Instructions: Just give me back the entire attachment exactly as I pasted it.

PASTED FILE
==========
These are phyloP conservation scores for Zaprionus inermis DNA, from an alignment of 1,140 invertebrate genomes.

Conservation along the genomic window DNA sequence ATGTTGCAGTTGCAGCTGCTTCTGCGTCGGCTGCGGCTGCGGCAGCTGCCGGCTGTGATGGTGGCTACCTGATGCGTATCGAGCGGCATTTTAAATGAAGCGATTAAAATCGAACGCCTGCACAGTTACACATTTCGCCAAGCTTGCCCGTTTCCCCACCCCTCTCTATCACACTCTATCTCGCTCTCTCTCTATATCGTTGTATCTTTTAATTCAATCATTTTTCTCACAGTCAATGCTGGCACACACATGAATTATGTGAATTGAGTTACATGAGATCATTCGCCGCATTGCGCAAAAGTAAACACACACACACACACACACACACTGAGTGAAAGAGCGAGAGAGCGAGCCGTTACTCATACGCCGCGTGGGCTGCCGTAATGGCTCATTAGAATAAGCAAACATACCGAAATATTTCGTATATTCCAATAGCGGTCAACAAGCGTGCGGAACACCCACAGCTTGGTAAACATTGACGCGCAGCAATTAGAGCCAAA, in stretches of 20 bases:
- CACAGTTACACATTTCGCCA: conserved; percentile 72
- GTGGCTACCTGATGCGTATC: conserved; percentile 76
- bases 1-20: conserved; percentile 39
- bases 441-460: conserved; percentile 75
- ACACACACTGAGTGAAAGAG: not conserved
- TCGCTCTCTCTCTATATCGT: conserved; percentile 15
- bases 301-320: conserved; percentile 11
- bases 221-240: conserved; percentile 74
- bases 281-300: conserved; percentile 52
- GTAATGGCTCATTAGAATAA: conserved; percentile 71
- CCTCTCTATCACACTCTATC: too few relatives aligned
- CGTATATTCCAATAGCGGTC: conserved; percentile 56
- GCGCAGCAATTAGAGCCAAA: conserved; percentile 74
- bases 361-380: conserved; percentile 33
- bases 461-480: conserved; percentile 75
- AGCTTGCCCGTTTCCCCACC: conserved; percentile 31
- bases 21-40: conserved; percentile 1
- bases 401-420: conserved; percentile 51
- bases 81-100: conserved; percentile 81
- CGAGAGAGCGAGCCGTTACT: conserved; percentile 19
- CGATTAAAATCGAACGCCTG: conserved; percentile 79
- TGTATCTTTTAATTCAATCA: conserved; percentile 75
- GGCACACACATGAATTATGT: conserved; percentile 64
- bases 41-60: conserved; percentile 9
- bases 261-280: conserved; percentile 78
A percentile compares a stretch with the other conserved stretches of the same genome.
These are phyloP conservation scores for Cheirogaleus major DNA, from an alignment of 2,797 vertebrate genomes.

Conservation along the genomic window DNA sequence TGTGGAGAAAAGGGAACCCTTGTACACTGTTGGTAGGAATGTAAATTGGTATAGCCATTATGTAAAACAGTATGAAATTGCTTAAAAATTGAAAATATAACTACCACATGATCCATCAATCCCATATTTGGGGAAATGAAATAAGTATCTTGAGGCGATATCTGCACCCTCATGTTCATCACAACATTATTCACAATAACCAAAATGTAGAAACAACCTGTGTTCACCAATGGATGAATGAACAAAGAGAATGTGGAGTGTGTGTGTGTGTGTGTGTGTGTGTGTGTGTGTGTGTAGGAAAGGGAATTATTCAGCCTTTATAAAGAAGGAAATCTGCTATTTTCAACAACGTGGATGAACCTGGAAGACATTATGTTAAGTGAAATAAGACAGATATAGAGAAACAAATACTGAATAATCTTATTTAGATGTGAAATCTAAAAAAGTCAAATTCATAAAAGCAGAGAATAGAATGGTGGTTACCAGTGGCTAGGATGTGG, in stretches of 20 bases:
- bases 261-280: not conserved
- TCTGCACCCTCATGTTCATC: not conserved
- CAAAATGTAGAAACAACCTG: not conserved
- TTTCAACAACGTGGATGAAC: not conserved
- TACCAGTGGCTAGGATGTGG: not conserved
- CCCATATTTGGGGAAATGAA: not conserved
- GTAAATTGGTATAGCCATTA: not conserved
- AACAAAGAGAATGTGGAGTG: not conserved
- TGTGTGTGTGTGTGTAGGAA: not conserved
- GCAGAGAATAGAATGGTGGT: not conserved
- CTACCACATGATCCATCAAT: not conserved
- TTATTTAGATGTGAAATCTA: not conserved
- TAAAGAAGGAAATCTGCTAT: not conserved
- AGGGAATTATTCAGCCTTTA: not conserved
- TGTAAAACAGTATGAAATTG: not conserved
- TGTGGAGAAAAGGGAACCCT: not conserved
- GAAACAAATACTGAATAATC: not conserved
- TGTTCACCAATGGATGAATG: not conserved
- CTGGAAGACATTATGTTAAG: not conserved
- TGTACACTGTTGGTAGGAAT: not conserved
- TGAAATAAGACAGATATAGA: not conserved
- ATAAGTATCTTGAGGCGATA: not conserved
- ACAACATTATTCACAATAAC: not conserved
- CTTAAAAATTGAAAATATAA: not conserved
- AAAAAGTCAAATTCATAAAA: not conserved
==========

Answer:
These are phyloP conservation scores for Zaprionus inermis DNA, from an alignment of 1,140 invertebrate genomes.

Conservation along the genomic window DNA sequence ATGTTGCAGTTGCAGCTGCTTCTGCGTCGGCTGCGGCTGCGGCAGCTGCCGGCTGTGATGGTGGCTACCTGATGCGTATCGAGCGGCATTTTAAATGAAGCGATTAAAATCGAACGCCTGCACAGTTACACATTTCGCCAAGCTTGCCCGTTTCCCCACCCCTCTCTATCACACTCTATCTCGCTCTCTCTCTATATCGTTGTATCTTTTAATTCAATCATTTTTCTCACAGTCAATGCTGGCACACACATGAATTATGTGAATTGAGTTACATGAGATCATTCGCCGCATTGCGCAAAAGTAAACACACACACACACACACACACACTGAGTGAAAGAGCGAGAGAGCGAGCCGTTACTCATACGCCGCGTGGGCTGCCGTAATGGCTCATTAGAATAAGCAAACATACCGAAATATTTCGTATATTCCAATAGCGGTCAACAAGCGTGCGGAACACCCACAGCTTGGTAAACATTGACGCGCAGCAATTAGAGCCAAA, in stretches of 20 bases:
- CACAGTTACACATTTCGCCA: conserved; percentile 72
- GTGGCTACCTGATGCGTATC: conserved; percentile 76
- bases 1-20: conserved; percentile 39
- bases 441-460: conserved; percentile 75
- ACACACACTGAGTGAAAGAG: not conserved
- TCGCTCTCTCTCTATATCGT: conserved; percentile 15
- bases 301-320: conserved; percentile 11
- bases 221-240: conserved; percentile 74
- bases 281-300: conserved; percentile 52
- GTAATGGCTCATTAGAATAA: conserved; percentile 71
- CCTCTCTATCACACTCTATC: too few relatives aligned
- CGTATATTCCAATAGCGGTC: conserved; percentile 56
- GCGCAGCAATTAGAGCCAAA: conserved; percentile 74
- bases 361-380: conserved; percentile 33
- bases 461-480: conserved; percentile 75
- AGCTTGCCCGTTTCCCCACC: conserved; percentile 31
- bases 21-40: conserved; percentile 1
- bases 401-420: conserved; percentile 51
- bases 81-100: conserved; percentile 81
- CGAGAGAGCGAGCCGTTACT: conserved; percentile 19
- CGATTAAAATCGAACGCCTG: conserved; percentile 79
- TGTATCTTTTAATTCAATCA: conserved; percentile 75
- GGCACACACATGAATTATGT: conserved; percentile 64
- bases 41-60: conserved; percentile 9
- bases 261-280: conserved; percentile 78
A percentile compares a stretch with the other conserved stretches of the same genome.
These are phyloP conservation scores for Cheirogaleus major DNA, from an alignment of 2,797 vertebrate genomes.

Conservation along the genomic window DNA sequence TGTGGAGAAAAGGGAACCCTTGTACACTGTTGGTAGGAATGTAAATTGGTATAGCCATTATGTAAAACAGTATGAAATTGCTTAAAAATTGAAAATATAACTACCACATGATCCATCAATCCCATATTTGGGGAAATGAAATAAGTATCTTGAGGCGATATCTGCACCCTCATGTTCATCACAACATTATTCACAATAACCAAAATGTAGAAACAACCTGTGTTCACCAATGGATGAATGAACAAAGAGAATGTGGAGTGTGTGTGTGTGTGTGTGTGTGTGTGTGTGTGTGTGTAGGAAAGGGAATTATTCAGCCTTTATAAAGAAGGAAATCTGCTATTTTCAACAACGTGGATGAACCTGGAAGACATTATGTTAAGTGAAATAAGACAGATATAGAGAAACAAATACTGAATAATCTTATTTAGATGTGAAATCTAAAAAAGTCAAATTCATAAAAGCAGAGAATAGAATGGTGGTTACCAGTGGCTAGGATGTGG, in stretches of 20 bases:
- bases 261-280: not conserved
- TCTGCACCCTCATGTTCATC: not conserved
- CAAAATGTAGAAACAACCTG: not conserved
- TTTCAACAACGTGGATGAAC: not conserved
- TACCAGTGGCTAGGATGTGG: not conserved
- CCCATATTTGGGGAAATGAA: not conserved
- GTAAATTGGTATAGCCATTA: not conserved
- AACAAAGAGAATGTGGAGTG: not conserved
- TGTGTGTGTGTGTGTAGGAA: not conserved
- GCAGAGAATAGAATGGTGGT: not conserved
- CTACCACATGATCCATCAAT: not conserved
- TTATTTAGATGTGAAATCTA: not conserved
- TAAAGAAGGAAATCTGCTAT: not conserved
- AGGGAATTATTCAGCCTTTA: not conserved
- TGTAAAACAGTATGAAATTG: not conserved
- TGTGGAGAAAAGGGAACCCT: not conserved
- GAAACAAATACTGAATAATC: not conserved
- TGTTCACCAATGGATGAATG: not conserved
- CTGGAAGACATTATGTTAAG: not conserved
- TGTACACTGTTGGTAGGAAT: not conserved
- TGAAATAAGACAGATATAGA: not conserved
- ATAAGTATCTTGAGGCGATA: not conserved
- ACAACATTATTCACAATAAC: not conserved
- CTTAAAAATTGAAAATATAA: not conserved
- AAAAAGTCAAATTCATAAAA: not conserved